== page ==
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General Bytes Suffers Highest Severity Breach, Resulting in Loss of Millions of Dollars

Cryptocurrency automated teller machine (ATM) manufacturer General Bytes suffered a security breach on March 17, enabling an attacker to access funds in hot wallets and exchanges, steal usernames and passwords, and turn off two-factor authentication. The attacker was able to remotely upload their own Java application using the master service interface and had access to BATM user privileges. The incident affected the company’s cloud services as well as standalone servers of other operators. General Bytes has produced 9,505 cryptocurrency ATMs globally, with thousands located in the United States.

The Breach Severity

General Bytes described the breach as “highest” severity, with the hacker being able to siphon off 56.28 bitcoins worth approximately $1.5 million, and liquidate other cryptocurrencies such as ETH, USDT, BUSD, ADA, DAI, DOGE, SHIB, and TRX. The company confirmed that the hacker was also able to access the database, read and decrypt API keys, and download usernames and password hashes.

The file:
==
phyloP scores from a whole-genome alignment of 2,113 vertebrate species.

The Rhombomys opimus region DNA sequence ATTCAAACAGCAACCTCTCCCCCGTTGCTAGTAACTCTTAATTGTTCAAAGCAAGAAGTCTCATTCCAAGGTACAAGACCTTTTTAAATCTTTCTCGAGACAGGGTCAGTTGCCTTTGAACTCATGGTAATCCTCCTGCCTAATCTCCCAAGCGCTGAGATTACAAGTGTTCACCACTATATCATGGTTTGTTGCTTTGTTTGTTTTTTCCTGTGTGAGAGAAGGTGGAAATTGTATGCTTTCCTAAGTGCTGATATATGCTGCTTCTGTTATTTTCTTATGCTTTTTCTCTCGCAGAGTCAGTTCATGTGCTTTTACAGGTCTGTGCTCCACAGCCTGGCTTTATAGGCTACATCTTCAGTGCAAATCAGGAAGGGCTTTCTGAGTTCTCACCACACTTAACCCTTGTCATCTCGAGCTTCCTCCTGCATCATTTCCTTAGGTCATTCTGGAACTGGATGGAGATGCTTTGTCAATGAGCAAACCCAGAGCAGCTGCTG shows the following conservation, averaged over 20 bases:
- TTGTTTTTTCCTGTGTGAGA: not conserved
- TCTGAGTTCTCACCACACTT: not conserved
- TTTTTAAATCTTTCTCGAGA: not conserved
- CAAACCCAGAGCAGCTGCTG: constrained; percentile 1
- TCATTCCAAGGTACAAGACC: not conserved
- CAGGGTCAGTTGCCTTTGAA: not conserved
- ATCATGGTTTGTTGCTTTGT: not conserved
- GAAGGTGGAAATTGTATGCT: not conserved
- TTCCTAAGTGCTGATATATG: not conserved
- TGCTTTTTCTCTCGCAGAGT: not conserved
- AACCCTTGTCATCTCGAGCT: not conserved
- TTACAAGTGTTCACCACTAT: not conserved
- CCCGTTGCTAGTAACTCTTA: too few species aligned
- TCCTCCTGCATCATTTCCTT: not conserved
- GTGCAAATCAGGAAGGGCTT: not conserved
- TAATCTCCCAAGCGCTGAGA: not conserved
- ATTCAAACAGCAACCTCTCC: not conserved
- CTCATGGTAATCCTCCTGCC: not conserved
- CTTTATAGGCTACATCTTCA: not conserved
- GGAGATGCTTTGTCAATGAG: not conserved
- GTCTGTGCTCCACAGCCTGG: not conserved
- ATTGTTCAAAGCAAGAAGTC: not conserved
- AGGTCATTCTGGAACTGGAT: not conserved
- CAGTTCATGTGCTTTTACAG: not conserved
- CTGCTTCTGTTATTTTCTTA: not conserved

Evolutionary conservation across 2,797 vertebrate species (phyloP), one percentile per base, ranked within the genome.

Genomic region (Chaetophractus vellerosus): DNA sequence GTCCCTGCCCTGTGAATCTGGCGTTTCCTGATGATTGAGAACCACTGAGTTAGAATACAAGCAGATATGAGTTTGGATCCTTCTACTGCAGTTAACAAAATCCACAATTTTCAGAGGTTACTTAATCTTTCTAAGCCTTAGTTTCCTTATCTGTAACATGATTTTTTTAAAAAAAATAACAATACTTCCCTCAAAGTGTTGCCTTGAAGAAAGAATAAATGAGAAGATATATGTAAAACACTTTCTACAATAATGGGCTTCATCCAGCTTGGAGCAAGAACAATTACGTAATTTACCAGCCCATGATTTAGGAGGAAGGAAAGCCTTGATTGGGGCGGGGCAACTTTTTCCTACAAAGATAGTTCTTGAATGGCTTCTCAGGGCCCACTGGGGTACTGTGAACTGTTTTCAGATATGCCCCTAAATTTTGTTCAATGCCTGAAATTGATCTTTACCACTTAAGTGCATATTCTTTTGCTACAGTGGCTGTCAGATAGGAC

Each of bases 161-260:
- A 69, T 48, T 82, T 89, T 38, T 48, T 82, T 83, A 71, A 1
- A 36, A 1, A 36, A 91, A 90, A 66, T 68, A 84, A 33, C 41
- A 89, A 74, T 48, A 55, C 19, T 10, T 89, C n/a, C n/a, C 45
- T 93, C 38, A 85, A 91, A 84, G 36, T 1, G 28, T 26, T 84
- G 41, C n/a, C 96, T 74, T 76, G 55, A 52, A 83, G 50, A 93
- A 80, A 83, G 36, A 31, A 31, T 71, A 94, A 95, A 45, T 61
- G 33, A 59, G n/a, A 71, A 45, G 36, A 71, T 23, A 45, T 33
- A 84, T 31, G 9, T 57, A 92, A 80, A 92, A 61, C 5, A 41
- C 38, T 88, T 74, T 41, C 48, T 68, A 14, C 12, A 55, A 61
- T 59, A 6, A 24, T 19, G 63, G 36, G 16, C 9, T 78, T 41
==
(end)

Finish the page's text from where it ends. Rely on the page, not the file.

Implications for Operators

Following the security breach, all U.S. operators using General Bytes machines were shut down nationwide for the evening, and servers would have to be rebuilt from the ground up, which can be a lengthy process. General Bytes has started transitioning cryptocurrency ATM operators to self-hosted servers and is discontinuing its cloud service. The company stated that it had conducted multiple security audits since 2021, but none of them had identified this vulnerability.

IP Addresses Used in Attack

General Bytes disclosed the addresses used in the attack and three IP addresses used by the attacker. While some digital currencies were transferred to different locations, the bitcoin address holding the 56.28 BTC has not moved the funds since its last transaction on March 18. One U.S.-based cryptocurrency ATM operator confirmed that their firm’s system was hacked, but the company runs a full node that is “locked down enough” to prevent the attacker from accessing funds.

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